Skincare Expert Hannah English Tells Us Which Ingredients You Should Actually Be Pairing

Did you know that in the US, there are approximately 12,500 unique chemical ingredients approved for use in personal care products? Add to that, within each serum, moisturiser and sunscreen you apply, there will be anywhere between 15 to 50 ingredients. So what roles do all these ingredients play in your skincare?

Most of them, from preservatives, carrier oils, emulsifiers, thickeners and water are “supporting players” that you won’t see advertised. Then there are the two to three ingredients you see labelled on your tub of moisturiser or bottle of serum. These are the “hero” ingredient, otherwise known as actives, that usually promise big results.

While 50 ingredients sound like a lot, in Australia, each ingredient included in a cosmetic product is vetted by the Australian Industrial Chemicals Introduction Scheme

They’re sticklers, even “natural” ingredients are considered “industrial chemicals” by AICIS, and are subject to intense scrutiny before landing on your pharmacy or department store shelf. So while 50 ingredients might sound scary, in Australia, we’re in pretty safe hands.

With so many ingredients to navigate and multi-step product regimes in vogue, you could be using ingredients that are either of little benefit to your skin or ineffective when combined.

So in the interest of glowing skin and money well spent, POPSUGAR Australia spoke to Pharmaceutical Scientist, Hannah English, and got the breakdown on common and uncommon ingredient combinations that are totally “in sync”.

Retinol (Vitamin A) and Niacinamide (Vitamin B3)

How They Work:

Retinol is part of the Vitamin A “umbrella,” comprised of 4,000 natural and synthetic retinoid molecules. From retinoids, to retinaldehyde, Retin-A and prescription tretinoin, Vitamin A is considered a “gold standard” anti-ageing ingredient, with a variety of other applications. “Retinol is wonderful for a range of skincare concerns,” says English, “it helps normalise skin cell turnover, regulate oil production and smooths out lines.”

Niacinamide, otherwise referred to as Vitamin B3, is a multifunctional antioxidant. It’s been found to regulate sebum and inhibit melanin production (helping to prevent the appearance of dark spots), while also providing a shield against oxidative stress caused by pollution.

Why They Work Better Together:

So if retinol targets fine lines, acne and pigmentation, what could possibly go wrong? “Retinol can be challenging for the skin initially,” says English. This is because retinol increases the turnover of dead skin cells in order to prompt the production of new skin cells. It can just take your complexion a minute to get the message, and in the interim, if applications are not spaced out enough, you’re likely to experience redness and irritation. This is why many dermatologists recommend phasing retinol in.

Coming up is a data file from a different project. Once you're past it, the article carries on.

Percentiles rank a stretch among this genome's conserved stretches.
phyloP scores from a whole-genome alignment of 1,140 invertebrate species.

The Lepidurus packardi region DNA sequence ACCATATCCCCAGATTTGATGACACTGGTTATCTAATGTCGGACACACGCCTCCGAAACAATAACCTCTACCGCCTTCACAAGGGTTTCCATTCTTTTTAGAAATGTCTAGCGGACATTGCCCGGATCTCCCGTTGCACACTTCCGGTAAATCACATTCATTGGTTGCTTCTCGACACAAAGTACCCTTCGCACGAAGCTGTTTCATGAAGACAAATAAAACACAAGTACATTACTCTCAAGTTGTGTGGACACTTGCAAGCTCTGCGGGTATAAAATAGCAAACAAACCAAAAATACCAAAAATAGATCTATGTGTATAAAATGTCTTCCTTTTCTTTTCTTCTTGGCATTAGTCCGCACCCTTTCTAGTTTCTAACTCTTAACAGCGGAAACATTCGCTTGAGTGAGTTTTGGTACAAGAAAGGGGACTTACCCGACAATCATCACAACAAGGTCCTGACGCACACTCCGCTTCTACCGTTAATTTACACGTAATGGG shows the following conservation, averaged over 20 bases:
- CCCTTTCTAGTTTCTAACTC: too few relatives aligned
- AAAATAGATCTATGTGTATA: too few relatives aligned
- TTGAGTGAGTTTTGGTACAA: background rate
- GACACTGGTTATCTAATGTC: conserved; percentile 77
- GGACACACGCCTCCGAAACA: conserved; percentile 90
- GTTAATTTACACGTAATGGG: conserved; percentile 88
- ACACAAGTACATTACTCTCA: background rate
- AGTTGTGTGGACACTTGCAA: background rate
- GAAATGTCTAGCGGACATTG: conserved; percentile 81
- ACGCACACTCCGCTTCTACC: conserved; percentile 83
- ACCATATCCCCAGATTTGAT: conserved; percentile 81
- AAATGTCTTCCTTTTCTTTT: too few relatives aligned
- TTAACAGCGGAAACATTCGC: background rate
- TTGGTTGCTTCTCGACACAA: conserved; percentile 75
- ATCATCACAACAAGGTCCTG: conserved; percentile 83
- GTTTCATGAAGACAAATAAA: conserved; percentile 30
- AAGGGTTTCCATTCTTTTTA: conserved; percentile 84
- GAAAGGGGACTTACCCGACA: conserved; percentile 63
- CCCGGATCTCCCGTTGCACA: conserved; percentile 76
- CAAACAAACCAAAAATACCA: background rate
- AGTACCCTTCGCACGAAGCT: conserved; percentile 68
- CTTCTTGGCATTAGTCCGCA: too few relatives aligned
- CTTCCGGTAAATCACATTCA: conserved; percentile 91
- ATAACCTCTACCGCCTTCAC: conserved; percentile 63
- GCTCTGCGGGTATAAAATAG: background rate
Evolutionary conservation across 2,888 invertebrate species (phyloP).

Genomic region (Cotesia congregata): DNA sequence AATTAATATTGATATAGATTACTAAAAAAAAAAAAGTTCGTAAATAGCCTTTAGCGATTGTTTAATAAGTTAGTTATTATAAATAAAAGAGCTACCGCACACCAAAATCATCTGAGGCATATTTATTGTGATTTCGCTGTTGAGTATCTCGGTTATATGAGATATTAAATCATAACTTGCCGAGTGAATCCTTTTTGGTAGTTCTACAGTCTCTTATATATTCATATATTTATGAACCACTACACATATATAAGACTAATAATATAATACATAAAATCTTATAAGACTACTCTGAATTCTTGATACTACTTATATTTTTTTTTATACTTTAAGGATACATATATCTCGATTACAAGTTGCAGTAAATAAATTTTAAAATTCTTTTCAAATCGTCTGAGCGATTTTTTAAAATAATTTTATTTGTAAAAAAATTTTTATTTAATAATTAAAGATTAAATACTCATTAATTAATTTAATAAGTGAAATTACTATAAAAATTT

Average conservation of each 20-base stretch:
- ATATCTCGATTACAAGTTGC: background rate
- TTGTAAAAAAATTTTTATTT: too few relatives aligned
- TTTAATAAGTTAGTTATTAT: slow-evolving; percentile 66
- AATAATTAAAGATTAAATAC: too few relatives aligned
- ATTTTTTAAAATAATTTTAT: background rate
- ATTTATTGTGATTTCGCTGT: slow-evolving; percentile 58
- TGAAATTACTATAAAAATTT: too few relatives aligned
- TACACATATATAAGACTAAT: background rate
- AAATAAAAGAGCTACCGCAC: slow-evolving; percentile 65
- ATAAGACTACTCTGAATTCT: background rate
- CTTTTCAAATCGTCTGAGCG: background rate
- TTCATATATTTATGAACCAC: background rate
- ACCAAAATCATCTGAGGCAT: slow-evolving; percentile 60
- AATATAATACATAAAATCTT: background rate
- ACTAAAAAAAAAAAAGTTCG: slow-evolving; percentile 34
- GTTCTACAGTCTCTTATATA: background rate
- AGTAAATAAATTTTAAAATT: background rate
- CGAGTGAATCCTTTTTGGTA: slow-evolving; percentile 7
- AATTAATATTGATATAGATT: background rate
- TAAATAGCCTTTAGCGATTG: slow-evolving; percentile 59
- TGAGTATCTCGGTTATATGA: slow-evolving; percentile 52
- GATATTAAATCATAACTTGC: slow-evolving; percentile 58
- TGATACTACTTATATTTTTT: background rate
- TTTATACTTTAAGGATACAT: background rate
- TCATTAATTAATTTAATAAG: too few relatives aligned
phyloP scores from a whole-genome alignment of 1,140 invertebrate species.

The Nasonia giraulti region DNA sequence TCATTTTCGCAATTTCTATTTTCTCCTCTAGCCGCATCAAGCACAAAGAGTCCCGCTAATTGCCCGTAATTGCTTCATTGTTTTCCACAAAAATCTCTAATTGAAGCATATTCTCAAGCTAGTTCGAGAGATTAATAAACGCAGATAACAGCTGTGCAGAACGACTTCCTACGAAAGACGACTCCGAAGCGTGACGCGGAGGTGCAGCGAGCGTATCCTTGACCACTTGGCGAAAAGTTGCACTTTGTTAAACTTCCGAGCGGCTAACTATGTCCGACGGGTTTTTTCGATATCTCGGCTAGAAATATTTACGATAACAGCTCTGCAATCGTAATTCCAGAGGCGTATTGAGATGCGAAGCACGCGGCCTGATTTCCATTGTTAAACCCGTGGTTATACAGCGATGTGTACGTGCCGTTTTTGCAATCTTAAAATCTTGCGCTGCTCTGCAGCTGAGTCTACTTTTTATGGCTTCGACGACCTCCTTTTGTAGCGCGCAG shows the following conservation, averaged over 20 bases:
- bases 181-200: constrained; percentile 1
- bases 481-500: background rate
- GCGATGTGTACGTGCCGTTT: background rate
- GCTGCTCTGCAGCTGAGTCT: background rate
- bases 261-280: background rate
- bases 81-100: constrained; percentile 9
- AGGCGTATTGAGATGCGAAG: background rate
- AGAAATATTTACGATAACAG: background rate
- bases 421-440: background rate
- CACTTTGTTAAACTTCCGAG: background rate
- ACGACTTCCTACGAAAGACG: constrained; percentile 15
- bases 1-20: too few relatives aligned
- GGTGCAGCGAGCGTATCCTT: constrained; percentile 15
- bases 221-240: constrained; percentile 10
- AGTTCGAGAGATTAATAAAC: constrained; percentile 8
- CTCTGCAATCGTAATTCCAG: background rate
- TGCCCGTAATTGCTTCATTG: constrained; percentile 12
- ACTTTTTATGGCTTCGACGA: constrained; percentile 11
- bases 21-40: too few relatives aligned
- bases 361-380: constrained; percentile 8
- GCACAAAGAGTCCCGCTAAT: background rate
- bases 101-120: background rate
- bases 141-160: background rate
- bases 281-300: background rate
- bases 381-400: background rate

English says, pairing retinol with niacinamide is another way to dial down the side effects.

“Niacinamide addresses these concerns,” and comes with some additional benefits, “while assisting in normalising oil production, inhibiting melanin production and strengthening the skin moisture barrier — essential when you’re accelerating skin cell turnover.”   

Vitamin C and Salicylic Acid

How They Work:

Surprised to see these two together? So were we, but English says there’s something special about this combination. Vitamin C is considered one of the most powerful antioxidants in skincare. It has been shown to protect against photoaging, and oxidative stress, while helping to increase collagen production and inhibit melanin formation.

Salicylic acid is a chemical exfoliant. It’s a BHA, the only “oil soluble” exfoliant, making it perfect for the treatment of blackheads, acne and uneven skin texture. You can usually find salicylic acid on the ingredients list for spot treatments and anti-acne serums, moisturisers and cleansers.

Why They Work Better Together:

You don’t frequently find these ingredients together, which is why when we spotted them in La Roche-Posay, Vitamin C 10 Brightening Serum, we were intrigued.

English says that while salicylic acid is often found in high concentrations for the management of acne, it has other benefits. “Salicylic acid is misunderstood,” she explains, “it can be calming as well as exfoliating, which is helpful because L-Ascorbic acid has an acidic pH.”

English says if you’re looking to overhaul your skin texture, combining Vitamin C with salicylic acid is a good place to start. “Vitamin C is necessary for collagen production, and delivers a gradual smoothing and plumping effect,” meanwhile, “salicylic acid gently unclogs pores, and prevents bumps and spots.” This translates to smoother, plumper skin in the short and long term.